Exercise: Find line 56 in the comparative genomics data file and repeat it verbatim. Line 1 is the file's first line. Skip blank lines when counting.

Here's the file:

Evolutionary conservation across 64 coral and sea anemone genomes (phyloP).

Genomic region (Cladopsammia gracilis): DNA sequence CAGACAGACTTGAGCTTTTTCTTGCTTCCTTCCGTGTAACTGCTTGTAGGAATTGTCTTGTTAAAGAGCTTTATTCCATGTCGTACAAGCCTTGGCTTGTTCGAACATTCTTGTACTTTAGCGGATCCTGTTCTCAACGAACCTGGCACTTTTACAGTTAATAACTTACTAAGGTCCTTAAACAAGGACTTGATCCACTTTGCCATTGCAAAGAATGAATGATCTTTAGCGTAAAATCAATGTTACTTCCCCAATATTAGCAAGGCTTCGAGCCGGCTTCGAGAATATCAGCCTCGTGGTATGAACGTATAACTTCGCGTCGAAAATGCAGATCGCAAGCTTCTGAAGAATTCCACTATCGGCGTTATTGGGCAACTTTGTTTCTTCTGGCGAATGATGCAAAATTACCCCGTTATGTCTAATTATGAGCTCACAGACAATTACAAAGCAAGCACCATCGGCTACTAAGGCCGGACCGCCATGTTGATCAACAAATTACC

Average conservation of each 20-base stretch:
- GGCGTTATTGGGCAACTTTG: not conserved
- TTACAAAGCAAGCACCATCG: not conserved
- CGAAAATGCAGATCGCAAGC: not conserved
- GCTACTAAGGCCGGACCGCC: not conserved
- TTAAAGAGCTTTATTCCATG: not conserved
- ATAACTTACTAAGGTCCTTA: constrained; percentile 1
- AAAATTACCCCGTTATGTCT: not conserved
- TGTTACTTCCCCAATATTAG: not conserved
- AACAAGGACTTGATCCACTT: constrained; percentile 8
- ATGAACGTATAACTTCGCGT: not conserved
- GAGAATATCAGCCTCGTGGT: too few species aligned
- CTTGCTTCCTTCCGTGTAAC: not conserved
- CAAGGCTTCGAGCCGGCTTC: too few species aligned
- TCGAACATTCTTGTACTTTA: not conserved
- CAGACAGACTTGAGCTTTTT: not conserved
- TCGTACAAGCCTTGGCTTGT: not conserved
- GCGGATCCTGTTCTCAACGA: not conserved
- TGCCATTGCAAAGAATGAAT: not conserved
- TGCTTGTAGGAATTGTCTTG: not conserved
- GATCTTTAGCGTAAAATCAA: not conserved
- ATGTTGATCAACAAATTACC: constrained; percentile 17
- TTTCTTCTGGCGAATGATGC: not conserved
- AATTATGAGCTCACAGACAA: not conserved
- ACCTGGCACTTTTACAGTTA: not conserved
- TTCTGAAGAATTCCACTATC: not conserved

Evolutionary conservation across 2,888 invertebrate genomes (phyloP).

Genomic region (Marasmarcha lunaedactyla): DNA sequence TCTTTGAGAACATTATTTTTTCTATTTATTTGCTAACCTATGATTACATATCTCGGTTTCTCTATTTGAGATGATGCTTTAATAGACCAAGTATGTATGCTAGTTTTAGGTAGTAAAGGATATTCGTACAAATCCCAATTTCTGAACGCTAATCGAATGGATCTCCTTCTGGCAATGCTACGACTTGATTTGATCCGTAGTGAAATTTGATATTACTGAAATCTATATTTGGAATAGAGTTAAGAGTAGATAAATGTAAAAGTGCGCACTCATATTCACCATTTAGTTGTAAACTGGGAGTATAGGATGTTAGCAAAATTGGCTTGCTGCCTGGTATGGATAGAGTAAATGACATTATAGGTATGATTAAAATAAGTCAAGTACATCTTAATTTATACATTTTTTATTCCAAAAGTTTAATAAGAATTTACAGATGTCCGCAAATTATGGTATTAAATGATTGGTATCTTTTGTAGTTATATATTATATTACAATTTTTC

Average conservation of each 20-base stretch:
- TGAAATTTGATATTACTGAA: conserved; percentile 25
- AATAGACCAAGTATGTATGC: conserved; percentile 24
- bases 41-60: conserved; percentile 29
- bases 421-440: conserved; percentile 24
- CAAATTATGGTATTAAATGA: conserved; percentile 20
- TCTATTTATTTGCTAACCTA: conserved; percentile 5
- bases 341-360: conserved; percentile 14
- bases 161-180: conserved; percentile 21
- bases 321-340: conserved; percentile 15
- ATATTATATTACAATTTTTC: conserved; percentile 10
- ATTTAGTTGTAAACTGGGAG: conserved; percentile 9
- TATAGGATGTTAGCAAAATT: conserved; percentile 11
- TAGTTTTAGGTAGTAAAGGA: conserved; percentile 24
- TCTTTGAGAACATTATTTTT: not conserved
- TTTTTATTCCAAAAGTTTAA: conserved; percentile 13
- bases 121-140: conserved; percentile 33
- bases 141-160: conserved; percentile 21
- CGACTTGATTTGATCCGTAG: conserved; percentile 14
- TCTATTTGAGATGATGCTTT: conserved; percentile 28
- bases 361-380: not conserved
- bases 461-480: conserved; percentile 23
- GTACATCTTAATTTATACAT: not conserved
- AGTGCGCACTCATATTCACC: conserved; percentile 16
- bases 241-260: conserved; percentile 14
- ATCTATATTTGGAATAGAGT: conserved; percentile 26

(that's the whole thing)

- ATCTATATTTGGAATAGAGT: conserved; percentile 26